Diagnosis and Treatment for PAH
Pulmonary hypertension usually is diagnosed based on personal and family medical history, physical examination, and the results of diagnostic tests. Tests that may be used to diagnose the condition include chest x-ray, echocardiogram, electrocardiogram, and right heart catheterization.
To determine the underlying cause for pulmonary hypertension, additional tests may be performed. These tests include the following:
- Blood tests
- Cardiac MRI
- CT scan
- Pulmonary function tests
- Sleep study
- Stress tests
- Ventilation/Perfusionlung scan
There is no cure for pulmonary hypertension; however, research in this area is ongoing. The goals of treatment are to control symptoms and slow progression of the disease. In some cases, treatment for the underlying cause can help reduce symptoms of pulmonary hypertension.
It is important for patients with pulmonary hypertension to have a doctor who specializes and is committed to this condition, and for patients to work with their health care provider to develop an individual treatment plan. Treatment often is based on the type and severity of the condition and the patient's age and overall health.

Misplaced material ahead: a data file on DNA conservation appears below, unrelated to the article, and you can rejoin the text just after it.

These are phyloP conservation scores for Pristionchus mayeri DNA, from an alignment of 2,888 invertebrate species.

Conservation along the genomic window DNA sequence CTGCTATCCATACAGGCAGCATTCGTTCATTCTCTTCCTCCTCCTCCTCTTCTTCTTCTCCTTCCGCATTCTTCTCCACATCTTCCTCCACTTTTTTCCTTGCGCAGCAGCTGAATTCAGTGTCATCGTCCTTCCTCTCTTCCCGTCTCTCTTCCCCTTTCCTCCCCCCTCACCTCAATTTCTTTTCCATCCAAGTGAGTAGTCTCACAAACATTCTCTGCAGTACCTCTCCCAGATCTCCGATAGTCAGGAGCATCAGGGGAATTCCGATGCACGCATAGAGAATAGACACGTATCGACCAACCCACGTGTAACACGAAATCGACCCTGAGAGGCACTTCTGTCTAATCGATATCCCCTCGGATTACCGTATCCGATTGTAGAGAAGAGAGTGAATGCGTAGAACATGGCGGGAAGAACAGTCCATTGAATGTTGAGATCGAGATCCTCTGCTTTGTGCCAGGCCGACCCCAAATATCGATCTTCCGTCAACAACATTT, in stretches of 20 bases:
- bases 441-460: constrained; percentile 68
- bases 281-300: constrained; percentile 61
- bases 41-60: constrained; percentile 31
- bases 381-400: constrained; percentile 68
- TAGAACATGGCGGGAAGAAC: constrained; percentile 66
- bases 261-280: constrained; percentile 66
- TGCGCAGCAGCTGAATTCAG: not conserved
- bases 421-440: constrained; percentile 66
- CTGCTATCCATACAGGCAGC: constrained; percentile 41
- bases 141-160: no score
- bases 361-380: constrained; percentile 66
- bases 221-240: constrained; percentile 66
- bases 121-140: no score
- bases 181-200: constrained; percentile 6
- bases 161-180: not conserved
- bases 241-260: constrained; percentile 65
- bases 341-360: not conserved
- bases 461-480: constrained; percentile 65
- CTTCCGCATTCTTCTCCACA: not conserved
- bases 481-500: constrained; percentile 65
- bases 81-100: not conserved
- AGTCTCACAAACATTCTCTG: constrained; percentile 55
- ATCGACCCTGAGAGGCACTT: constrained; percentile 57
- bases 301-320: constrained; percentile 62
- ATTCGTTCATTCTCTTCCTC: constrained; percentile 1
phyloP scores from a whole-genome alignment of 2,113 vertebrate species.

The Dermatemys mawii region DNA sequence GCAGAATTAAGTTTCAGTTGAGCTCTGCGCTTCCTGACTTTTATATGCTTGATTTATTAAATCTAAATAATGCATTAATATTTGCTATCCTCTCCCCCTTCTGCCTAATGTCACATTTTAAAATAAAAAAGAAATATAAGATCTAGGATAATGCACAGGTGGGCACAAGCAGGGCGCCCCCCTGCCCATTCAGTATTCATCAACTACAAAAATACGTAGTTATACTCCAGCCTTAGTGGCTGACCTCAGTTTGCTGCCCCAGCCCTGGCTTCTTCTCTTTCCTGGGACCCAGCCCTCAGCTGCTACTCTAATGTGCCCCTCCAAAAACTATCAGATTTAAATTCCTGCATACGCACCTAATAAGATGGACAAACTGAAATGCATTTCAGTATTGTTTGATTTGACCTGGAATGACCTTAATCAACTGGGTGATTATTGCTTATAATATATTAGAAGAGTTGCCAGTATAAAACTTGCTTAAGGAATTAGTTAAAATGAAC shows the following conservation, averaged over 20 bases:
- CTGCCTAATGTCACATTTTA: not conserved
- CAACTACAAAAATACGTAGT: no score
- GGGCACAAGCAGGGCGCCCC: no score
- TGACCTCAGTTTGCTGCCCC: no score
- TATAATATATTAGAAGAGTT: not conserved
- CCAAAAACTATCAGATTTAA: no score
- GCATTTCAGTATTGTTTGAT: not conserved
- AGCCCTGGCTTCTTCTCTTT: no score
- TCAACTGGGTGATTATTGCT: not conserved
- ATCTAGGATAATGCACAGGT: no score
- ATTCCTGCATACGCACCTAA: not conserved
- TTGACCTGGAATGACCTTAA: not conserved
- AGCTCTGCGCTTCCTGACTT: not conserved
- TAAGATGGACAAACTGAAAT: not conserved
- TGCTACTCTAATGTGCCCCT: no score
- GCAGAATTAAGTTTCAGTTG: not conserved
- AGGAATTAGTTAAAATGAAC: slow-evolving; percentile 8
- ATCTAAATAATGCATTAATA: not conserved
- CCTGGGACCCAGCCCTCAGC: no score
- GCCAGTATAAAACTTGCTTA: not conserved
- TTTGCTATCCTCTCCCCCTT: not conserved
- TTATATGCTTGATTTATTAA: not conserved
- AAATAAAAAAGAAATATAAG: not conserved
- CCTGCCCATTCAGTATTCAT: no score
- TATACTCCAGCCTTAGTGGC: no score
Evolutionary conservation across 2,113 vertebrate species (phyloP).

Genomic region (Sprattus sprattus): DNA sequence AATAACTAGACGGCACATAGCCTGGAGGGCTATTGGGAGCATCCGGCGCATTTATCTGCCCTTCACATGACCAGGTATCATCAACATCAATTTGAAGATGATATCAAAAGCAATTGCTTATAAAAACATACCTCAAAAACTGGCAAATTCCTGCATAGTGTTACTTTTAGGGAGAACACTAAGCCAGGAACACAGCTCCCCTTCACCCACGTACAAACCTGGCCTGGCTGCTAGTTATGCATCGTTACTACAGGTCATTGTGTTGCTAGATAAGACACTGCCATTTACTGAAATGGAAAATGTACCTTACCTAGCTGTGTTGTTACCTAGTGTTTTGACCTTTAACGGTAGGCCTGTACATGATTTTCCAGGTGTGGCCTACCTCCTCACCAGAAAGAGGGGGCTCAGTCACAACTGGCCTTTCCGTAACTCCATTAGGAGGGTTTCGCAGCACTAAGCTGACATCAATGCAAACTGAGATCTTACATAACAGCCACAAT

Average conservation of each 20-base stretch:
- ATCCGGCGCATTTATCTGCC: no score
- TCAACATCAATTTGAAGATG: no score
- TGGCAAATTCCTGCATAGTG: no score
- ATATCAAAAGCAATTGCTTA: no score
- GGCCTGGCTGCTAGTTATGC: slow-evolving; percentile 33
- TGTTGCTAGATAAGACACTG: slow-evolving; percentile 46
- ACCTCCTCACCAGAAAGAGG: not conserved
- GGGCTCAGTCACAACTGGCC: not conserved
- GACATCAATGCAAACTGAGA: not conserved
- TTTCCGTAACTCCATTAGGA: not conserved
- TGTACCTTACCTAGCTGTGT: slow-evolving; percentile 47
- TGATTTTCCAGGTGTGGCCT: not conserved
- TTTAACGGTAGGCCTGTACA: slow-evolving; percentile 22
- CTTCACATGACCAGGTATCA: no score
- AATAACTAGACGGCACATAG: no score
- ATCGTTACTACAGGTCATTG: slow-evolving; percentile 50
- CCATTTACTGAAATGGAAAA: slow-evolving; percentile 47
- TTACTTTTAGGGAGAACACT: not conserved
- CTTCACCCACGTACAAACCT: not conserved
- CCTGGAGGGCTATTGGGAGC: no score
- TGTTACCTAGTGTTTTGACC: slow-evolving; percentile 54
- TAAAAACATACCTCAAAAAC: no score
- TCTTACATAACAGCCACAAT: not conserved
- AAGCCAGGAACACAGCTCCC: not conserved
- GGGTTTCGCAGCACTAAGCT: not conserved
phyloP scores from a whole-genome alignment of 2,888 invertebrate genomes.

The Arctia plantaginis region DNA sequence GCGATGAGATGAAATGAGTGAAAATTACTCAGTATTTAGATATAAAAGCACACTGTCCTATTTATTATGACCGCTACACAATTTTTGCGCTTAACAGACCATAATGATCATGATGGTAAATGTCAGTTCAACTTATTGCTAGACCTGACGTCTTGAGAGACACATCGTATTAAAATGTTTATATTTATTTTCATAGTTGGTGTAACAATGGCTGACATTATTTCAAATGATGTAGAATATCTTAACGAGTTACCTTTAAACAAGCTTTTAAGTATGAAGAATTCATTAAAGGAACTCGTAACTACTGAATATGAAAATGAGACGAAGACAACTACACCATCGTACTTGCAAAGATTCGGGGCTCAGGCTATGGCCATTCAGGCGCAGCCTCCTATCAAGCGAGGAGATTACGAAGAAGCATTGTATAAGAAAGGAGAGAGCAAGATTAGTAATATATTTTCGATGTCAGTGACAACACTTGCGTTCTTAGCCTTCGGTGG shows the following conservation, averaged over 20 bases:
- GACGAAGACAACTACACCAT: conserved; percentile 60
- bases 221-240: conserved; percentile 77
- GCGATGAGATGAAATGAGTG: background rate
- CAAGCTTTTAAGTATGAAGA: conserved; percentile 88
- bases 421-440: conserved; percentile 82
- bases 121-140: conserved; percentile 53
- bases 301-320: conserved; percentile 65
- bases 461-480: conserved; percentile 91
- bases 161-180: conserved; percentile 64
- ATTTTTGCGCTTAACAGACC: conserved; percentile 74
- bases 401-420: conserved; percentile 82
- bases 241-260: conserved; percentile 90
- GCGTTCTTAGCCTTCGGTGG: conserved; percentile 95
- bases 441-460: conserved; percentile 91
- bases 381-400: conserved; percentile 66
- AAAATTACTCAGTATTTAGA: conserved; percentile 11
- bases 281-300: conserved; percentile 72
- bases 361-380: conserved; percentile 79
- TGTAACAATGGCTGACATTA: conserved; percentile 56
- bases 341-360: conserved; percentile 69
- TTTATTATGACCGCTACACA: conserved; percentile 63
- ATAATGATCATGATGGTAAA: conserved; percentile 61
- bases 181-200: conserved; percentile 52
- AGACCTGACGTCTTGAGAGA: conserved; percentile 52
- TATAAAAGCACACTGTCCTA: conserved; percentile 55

Current treatment options include lifestyle changes (e.g., exercise), medications (e.g., water pills, blood thinners, vasoactive pills, inhalants, infusions), oxygen therapy, and surgery (e.g., lung transplant, heart-lung transplant).
In October 2013, the U.S. Food and Drug Administration (FDA) approved riociguat (Adempas) to treat adults with two forms of pulmonary hypertension (chronic thromboembolic pulmonary hypertension [CTEPH], pulmonary arterial hypertension of unknown causes) and macitentan (Opsumit) to treat adults with PAH. Studies have shown that these drugs can help delay progression of the disease and improve the ability of patients to continue to exercise longer.
Adempas and Opsumit carry a Boxed Warning and should not be used in women who are or may be pregnant. They can be prescribed to female patients of childbearing age only through a REMS (Risk Evaluation and Mitigation Strategy) Program. Common side effects of Adempas include headache, dizziness, stomach upset, and swelling (edema) of the hands and feet. Opsumit may cause anemia (low red blood cell count), cold- and flu-like symptoms, headache, and urinary tract infection (UTI).